For Pete's Sake

One silver lining from Ned Yost’s near-death experience: He quit chewing tobacco

Kansas City Royals manager Ned Yost smiles while walking off the field after leaving starting pitcher Heath Fillmyer in the game against the Chicago Cubs in the seventh inning on Wednesday August 8, 2018 at Kauffman Stadium in Kansas City, Mo.
Kansas City Royals manager Ned Yost smiles while walking off the field after leaving starting pitcher Heath Fillmyer in the game against the Chicago Cubs in the seventh inning on Wednesday August 8, 2018 at Kauffman Stadium in Kansas City, Mo. jsleezer@kcstar.com

Doctors never explicitly told Royals manager Ned Yost that he should quit using chewing tobacco, but he knew it himself.

After the 2017 season, Yost had decided he would kick the habit. But then came the tough part: actually stopping.

“I was trying to figure out how I was going to quit, because there are two things in this world that I’m addicted to: Copenhagen long cut and Wintergreen Life Savers,” Yost said last month. “That’s it. I can’t stop eating the Wintergreen Life Savers when I start. I put 10 of them in my mouth and chomp them, then grab 10 more.

“But I’m trying to figure out, ‘OK, how am I going to quit (tobacco).’ I said, ‘Well, I’ll get to January or before I get to spring training and figure it out.’ Then God said one day, ‘You want to quit chewing? Here, climb up that tree.’”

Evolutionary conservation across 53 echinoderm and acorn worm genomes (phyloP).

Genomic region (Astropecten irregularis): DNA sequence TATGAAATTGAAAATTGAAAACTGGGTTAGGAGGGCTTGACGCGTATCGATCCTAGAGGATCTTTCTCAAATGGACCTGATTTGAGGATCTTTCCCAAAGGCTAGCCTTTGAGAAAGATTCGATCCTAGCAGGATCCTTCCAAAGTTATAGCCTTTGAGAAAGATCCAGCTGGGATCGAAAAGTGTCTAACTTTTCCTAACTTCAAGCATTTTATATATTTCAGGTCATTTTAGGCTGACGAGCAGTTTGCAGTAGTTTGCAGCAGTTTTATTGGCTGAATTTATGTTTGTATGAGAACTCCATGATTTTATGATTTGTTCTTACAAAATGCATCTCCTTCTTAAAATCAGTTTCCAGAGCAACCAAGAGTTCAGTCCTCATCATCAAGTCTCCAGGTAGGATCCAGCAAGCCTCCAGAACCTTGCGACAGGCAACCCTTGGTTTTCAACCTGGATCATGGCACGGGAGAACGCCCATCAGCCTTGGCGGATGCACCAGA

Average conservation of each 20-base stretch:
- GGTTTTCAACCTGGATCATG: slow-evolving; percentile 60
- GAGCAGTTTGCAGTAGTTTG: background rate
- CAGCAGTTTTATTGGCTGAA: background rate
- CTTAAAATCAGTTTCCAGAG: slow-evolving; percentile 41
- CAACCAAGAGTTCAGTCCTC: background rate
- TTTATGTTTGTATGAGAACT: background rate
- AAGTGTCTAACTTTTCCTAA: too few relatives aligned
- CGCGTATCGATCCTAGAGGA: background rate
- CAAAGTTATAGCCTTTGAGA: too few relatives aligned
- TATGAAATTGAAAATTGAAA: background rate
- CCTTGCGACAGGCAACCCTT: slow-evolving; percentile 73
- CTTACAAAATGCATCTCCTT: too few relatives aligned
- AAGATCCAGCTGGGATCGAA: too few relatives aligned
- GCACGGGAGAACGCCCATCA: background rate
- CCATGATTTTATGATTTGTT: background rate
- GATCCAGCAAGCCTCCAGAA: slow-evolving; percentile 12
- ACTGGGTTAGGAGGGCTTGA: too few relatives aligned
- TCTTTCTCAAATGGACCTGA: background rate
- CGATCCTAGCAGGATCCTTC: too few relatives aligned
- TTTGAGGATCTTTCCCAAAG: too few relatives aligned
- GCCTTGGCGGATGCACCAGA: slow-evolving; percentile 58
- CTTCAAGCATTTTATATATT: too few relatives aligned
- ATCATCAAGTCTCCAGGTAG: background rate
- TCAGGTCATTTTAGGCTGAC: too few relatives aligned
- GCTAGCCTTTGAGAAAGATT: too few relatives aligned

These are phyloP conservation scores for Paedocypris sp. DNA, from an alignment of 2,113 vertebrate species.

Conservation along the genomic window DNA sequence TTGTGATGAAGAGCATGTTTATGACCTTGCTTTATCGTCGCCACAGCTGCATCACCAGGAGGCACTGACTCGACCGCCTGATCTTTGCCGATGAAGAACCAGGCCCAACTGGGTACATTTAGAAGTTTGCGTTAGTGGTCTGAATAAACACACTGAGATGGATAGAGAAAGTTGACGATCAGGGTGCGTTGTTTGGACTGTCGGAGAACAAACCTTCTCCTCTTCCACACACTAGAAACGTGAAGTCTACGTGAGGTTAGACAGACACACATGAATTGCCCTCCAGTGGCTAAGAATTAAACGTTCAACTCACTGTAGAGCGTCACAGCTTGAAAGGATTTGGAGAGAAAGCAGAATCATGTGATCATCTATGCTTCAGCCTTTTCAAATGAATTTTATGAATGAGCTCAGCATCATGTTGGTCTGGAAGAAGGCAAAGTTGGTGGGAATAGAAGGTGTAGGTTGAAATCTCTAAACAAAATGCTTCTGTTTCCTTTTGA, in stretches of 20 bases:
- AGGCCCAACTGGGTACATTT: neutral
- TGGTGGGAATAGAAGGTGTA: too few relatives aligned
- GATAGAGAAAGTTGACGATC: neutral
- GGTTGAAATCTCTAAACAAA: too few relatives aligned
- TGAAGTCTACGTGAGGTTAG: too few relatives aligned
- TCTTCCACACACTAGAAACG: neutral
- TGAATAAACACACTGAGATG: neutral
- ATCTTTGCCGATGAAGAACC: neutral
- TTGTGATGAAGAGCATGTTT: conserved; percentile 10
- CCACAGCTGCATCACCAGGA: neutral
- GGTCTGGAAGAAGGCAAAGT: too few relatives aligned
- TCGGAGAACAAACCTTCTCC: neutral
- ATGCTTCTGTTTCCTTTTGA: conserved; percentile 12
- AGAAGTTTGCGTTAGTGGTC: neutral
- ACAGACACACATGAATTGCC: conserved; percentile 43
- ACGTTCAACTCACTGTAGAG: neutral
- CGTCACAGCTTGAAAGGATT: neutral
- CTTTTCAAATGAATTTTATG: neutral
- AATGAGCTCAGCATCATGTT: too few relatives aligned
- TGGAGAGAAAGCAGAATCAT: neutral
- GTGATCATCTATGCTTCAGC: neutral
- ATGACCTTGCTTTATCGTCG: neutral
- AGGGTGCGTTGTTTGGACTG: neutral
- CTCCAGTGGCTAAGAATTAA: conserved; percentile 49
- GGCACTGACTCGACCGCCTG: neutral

That tree was on his farm in Georgia, and you probably know the story by now.

Yost fell about 20 feet from a tree stand in early November and his pelvis was shattered. Yost had emergency surgery to save his life and went five days without eating or drinking anything while in the hospital.

“My mouth felt like a handful of dirt,” Yost said. “When I finally got out of the hospital, which was like nine or 10 days, I’m like, ‘OK, well I’m 10 days without a dip, the hell with it. I’m just not doing it again.’ I haven’t done since the day that I fell out of the tree.

“I’m tempted to do it, but I’m not one of those guys who can have two dips a day. It’s in my mouth all day long. Love it.”

Royals coaches Mitch Maier and Dale Sveum chew tobacco but that hasn’t made Yost want to start again.

However, Yost loves the aroma and knows once he’s back on the farm, it’ll be a challenge to stop himself from driving into town and buying a couple of rolls of tobacco.

“When Dale opens it, I can smell it on the bench,” Yost said as he inhaled deeply. “But the killer’s gonna be hunting season. You get up in a tree and fire in a big dip and sit there and relax.

“But I’m done now.”

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